Wednesday, October 1, 2014

Where are they now? - The Bitmap Brothers

The Bitmap Brothers logo

For today's "Where are they now?" post I'd like to talk a little bit about a British development house that was active in the late 80s and 90s known as The Bitmap Brothers. The development house was important as during a time where game development teams were becoming larger and larger, The Bitmap Brothers demonstrated that small development houses could still produce quality games. They are remembered for such hits as Speedball 2, Z and the games I remember best, The Chaos Engine (aka Soldiers of Fortune) and Xenon 2. So what are The Bitmap Brothers up to nowadays and how did they start off?

Mike Montgomery, one of the co-founders of The Bitmap Brothers started off his life as a manager at Woolworths. When the store started bringing in computers, Mike decided to buy some software and learn to code in his spare time. He eventually became good enough to land a programming lead role and eventually formed The Bitmap Brothers in 1987 with Steve Kelly and Eric Matthews.

The Bitmap Brothers would release their first game in 1988 called Xenon which was a sci-fi shoot 'em up and was the first Amiga game to enter the UK's Top 40 charts. Its sequel Xenon 2 (another game by The Bitmap Brothers that I remember fondly) which was released in 1989, was an even bigger success - probably thanks to Bomb the Bass's epic track, Megablast ("none can outrun or equal - the power - of Megablast!").

Other notable games by The Bitmap Brothers include their most critically acclaimed game Speedball 2 (released in 1990), the steampunk co-op run 'n' gun game The Chaos Engine (released in 1993) and the Real-Time Strategy game Z (released in 1996).

In 1998, Steve Kelly and Eric Matthews both stepped down from the board to concentrate on game design and programming respectively (Eric worked at Sucker Punch Studios only a few years ago on the INFAMOUS games, according to MobyGames). Mike Montgomery took on the role of Managing Director until the company for all intents and purposes, closed in 2004. Mike says it was difficult to find any new deals for original IP around this time so he didn't have much choice. However, the company is still trading but it's trading under Mike's name. He now owns all the IP and in the past few years has been licensing it out to development houses for remakes, primarily aimed at the smartphone market.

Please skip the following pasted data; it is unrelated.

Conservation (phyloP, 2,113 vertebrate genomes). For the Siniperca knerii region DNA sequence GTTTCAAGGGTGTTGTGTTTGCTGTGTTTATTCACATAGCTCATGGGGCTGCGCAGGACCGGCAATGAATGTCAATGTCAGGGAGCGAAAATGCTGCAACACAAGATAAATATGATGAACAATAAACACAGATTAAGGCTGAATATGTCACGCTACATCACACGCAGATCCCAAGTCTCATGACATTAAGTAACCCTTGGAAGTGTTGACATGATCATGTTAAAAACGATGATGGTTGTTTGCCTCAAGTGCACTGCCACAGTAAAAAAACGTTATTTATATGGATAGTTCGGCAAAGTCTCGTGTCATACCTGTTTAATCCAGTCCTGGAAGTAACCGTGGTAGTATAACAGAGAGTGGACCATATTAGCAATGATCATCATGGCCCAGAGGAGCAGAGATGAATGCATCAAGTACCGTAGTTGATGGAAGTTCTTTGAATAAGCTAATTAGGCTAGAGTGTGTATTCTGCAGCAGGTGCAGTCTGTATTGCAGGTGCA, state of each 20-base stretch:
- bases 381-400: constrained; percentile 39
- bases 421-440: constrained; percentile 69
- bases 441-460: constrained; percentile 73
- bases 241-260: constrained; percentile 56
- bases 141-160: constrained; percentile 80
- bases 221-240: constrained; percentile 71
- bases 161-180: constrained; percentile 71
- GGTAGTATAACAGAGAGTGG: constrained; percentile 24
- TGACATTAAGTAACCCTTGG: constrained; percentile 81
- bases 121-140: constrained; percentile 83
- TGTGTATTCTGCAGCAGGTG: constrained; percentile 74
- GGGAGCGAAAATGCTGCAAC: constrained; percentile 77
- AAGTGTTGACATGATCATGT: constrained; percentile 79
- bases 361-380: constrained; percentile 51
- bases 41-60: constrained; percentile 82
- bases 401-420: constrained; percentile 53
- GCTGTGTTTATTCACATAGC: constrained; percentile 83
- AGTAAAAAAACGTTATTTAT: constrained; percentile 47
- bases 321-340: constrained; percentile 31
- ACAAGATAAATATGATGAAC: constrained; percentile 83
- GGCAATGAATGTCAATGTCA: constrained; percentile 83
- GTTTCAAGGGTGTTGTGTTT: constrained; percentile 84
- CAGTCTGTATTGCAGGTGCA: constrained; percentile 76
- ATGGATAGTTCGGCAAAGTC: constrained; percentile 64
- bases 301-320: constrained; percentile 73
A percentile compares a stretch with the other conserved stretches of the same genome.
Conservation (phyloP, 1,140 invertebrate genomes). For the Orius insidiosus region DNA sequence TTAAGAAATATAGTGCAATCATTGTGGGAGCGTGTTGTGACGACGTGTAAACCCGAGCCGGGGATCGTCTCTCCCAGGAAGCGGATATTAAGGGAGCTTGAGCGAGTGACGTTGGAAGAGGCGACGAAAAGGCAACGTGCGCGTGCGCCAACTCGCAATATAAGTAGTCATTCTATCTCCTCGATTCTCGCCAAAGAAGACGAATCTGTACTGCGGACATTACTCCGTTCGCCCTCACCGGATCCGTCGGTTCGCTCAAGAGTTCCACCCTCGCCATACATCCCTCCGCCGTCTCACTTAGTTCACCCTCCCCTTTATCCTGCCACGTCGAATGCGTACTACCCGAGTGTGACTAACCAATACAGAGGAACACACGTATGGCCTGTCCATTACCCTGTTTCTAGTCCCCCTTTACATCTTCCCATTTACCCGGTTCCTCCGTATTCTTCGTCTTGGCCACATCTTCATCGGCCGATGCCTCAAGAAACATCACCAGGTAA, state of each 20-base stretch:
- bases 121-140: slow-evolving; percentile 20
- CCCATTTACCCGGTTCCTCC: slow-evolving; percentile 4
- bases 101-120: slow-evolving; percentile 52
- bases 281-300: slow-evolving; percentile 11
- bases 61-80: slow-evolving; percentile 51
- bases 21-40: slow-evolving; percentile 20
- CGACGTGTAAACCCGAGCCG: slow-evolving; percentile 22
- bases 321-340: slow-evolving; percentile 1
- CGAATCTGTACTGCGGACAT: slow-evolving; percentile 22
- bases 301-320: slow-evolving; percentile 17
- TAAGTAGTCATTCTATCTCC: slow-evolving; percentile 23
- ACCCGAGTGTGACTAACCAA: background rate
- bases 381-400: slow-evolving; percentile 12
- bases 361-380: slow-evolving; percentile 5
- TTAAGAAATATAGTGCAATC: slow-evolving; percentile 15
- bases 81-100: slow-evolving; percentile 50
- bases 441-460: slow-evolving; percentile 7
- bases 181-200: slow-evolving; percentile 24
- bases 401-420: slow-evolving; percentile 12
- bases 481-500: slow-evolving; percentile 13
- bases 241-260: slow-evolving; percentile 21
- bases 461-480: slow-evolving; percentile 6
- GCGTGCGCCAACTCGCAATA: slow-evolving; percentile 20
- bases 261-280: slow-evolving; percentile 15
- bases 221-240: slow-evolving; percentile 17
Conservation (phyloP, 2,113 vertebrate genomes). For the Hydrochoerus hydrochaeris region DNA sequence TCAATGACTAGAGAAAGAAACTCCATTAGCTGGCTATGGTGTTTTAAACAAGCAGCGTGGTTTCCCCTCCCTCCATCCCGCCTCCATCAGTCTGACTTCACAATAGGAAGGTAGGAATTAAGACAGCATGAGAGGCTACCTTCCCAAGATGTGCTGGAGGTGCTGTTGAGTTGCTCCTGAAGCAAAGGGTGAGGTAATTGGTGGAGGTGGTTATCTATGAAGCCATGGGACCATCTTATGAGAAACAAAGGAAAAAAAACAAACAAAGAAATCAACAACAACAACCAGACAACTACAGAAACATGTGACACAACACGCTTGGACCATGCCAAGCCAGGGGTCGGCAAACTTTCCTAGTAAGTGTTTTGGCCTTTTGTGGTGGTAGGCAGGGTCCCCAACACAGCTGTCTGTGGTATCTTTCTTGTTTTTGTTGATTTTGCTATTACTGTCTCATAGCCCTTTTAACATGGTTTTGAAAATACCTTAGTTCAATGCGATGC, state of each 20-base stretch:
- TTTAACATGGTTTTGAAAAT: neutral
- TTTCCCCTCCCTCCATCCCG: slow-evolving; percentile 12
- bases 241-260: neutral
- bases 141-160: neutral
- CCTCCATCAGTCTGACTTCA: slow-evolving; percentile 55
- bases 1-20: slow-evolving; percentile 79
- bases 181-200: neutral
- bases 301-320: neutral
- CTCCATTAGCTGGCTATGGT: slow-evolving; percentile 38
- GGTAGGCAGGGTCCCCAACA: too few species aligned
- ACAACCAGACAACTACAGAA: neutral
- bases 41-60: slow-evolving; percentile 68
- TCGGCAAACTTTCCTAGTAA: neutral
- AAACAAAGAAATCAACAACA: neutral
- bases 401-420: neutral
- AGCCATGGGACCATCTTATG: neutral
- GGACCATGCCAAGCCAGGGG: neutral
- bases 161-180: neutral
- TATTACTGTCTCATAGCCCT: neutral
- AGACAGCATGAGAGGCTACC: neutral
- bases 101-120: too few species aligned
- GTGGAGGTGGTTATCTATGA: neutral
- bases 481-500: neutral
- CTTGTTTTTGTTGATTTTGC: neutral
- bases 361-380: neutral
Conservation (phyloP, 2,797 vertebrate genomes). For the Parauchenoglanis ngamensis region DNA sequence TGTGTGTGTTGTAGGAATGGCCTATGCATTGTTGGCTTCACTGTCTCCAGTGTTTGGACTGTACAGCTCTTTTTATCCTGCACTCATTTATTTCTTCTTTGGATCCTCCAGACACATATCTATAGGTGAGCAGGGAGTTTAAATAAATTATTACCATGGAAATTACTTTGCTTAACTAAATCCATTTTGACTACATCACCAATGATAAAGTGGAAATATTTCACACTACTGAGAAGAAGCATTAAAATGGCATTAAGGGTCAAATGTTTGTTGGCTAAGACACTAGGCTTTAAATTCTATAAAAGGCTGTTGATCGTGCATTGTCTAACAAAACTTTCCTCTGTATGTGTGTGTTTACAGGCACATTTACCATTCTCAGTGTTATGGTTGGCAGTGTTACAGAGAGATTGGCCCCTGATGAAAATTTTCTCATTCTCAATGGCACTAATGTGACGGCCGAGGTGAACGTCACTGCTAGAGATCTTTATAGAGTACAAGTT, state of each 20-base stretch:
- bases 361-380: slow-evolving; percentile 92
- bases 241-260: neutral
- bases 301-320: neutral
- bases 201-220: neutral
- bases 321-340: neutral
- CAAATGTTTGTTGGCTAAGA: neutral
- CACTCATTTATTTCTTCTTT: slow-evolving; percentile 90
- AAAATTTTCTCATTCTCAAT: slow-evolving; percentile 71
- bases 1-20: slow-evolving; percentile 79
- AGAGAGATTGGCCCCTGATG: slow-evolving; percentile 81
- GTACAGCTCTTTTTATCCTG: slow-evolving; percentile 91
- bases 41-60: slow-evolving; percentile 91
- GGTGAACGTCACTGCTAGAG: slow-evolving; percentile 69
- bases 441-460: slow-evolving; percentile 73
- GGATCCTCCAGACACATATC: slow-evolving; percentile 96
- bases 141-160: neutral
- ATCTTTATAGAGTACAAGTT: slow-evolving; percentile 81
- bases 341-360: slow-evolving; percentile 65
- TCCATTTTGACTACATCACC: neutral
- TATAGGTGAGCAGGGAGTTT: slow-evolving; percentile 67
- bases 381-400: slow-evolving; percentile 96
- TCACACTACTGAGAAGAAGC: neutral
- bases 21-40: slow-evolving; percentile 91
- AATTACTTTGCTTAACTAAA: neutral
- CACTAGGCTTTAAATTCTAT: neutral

In 2007, Speedball 2 Tournament developed by Kylotonn and published by Frogster Interactive Pictures was released but the game failed to achieve the success of previous titles in the franchise. From 2010 onwards, there were several remakes or smartphone-based re-releases of The Bitmap Brothers IP including another Speedball 2 remake, Z and The Chaos Engine.

Will The Bitmap Brothers ever rise up from the ashes again as an indie developer of quality games? When Mike was asked the question in February 2014 by Red Bull Games, he remained skeptical. Currently, he seems determined to continue reviving old The Bitmap Brothers classics on current platforms. Wouldn't it be great to see a Xenon 3 or The Chaos Engine 3 though? Or something totally different - perhaps even the original three co-founders reuniting? One can dream.

LINKS:
[ Wikipedia: The Bitmap Brothers ]
[ The Bitmap Brothers Official Website ]
[ Bit-Tech Gaming: The Bitmap Brothers Interview (2011) ]
[ Red Bull Games: Meet the Bitmap Brothers (2014) ]
[ MobyGames: The Bitmap Brothers ]

Tuesday, September 30, 2014

DOTA 2 Review

Ensuring your "creeps" die before the enemy kills them is a core concept called "denial"

  • Developer: Valve
  • Publisher: Valve
  • Release Date: 9 July 2013
  • Time played: 7 hours

So I was hearing mixed reports about DOTA 2 before I finally gave it a shot. My initial reaction to the news of DOTA 2 was excitement: I remember playing the original Warcraft III mod back in the days when LAN parties were all the rage. The concept that you were a hero or special unit amongst an AI army battling another AI army appealed to me because I was terrible at micromanaging the heroes and units in Warcraft III proper. Seemed like a good way of playing a team game and back in those days, I kind of liked the prospect of playing what is now known as a Multiplayer Online Battle Arena game or MOBA. Fast forward almost a decade and MOBAs are all the rage. You've got games like League of Legends and of course, DOTA 2 being the big names but there's a lot of competition too. Even EA wants to get in on the action but will their offering (Dawngate) be a case of too little, too late?